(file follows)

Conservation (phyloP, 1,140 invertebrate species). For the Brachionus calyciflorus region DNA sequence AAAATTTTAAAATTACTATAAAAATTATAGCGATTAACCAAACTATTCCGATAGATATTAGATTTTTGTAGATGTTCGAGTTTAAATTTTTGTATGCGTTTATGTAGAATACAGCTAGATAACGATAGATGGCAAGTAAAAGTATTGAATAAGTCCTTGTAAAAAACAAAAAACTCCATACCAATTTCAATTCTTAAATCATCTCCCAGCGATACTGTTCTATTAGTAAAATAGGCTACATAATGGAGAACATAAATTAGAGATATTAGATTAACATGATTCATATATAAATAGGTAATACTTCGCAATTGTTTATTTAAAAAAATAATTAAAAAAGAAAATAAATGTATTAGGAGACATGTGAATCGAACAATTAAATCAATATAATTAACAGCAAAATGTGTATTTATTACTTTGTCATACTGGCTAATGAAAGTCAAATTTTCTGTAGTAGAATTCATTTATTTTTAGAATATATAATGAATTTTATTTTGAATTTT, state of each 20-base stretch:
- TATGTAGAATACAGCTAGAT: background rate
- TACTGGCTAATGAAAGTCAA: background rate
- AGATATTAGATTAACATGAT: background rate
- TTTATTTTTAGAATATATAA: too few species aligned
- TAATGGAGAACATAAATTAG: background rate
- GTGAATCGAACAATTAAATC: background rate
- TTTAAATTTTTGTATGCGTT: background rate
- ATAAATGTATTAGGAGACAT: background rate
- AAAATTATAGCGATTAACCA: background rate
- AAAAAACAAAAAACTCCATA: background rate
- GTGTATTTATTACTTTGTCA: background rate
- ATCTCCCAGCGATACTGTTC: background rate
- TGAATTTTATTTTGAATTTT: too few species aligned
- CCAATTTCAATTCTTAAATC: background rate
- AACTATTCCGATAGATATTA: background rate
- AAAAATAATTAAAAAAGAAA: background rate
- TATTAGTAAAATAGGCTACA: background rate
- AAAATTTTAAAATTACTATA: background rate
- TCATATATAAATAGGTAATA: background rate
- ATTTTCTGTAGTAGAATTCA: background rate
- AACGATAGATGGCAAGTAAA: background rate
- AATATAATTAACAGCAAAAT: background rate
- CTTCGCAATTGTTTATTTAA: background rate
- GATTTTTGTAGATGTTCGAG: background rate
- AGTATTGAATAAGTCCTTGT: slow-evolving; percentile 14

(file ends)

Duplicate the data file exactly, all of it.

Conservation (phyloP, 1,140 invertebrate species). For the Brachionus calyciflorus region DNA sequence AAAATTTTAAAATTACTATAAAAATTATAGCGATTAACCAAACTATTCCGATAGATATTAGATTTTTGTAGATGTTCGAGTTTAAATTTTTGTATGCGTTTATGTAGAATACAGCTAGATAACGATAGATGGCAAGTAAAAGTATTGAATAAGTCCTTGTAAAAAACAAAAAACTCCATACCAATTTCAATTCTTAAATCATCTCCCAGCGATACTGTTCTATTAGTAAAATAGGCTACATAATGGAGAACATAAATTAGAGATATTAGATTAACATGATTCATATATAAATAGGTAATACTTCGCAATTGTTTATTTAAAAAAATAATTAAAAAAGAAAATAAATGTATTAGGAGACATGTGAATCGAACAATTAAATCAATATAATTAACAGCAAAATGTGTATTTATTACTTTGTCATACTGGCTAATGAAAGTCAAATTTTCTGTAGTAGAATTCATTTATTTTTAGAATATATAATGAATTTTATTTTGAATTTT, state of each 20-base stretch:
- TATGTAGAATACAGCTAGAT: background rate
- TACTGGCTAATGAAAGTCAA: background rate
- AGATATTAGATTAACATGAT: background rate
- TTTATTTTTAGAATATATAA: too few species aligned
- TAATGGAGAACATAAATTAG: background rate
- GTGAATCGAACAATTAAATC: background rate
- TTTAAATTTTTGTATGCGTT: background rate
- ATAAATGTATTAGGAGACAT: background rate
- AAAATTATAGCGATTAACCA: background rate
- AAAAAACAAAAAACTCCATA: background rate
- GTGTATTTATTACTTTGTCA: background rate
- ATCTCCCAGCGATACTGTTC: background rate
- TGAATTTTATTTTGAATTTT: too few species aligned
- CCAATTTCAATTCTTAAATC: background rate
- AACTATTCCGATAGATATTA: background rate
- AAAAATAATTAAAAAAGAAA: background rate
- TATTAGTAAAATAGGCTACA: background rate
- AAAATTTTAAAATTACTATA: background rate
- TCATATATAAATAGGTAATA: background rate
- ATTTTCTGTAGTAGAATTCA: background rate
- AACGATAGATGGCAAGTAAA: background rate
- AATATAATTAACAGCAAAAT: background rate
- CTTCGCAATTGTTTATTTAA: background rate
- GATTTTTGTAGATGTTCGAG: background rate
- AGTATTGAATAAGTCCTTGT: slow-evolving; percentile 14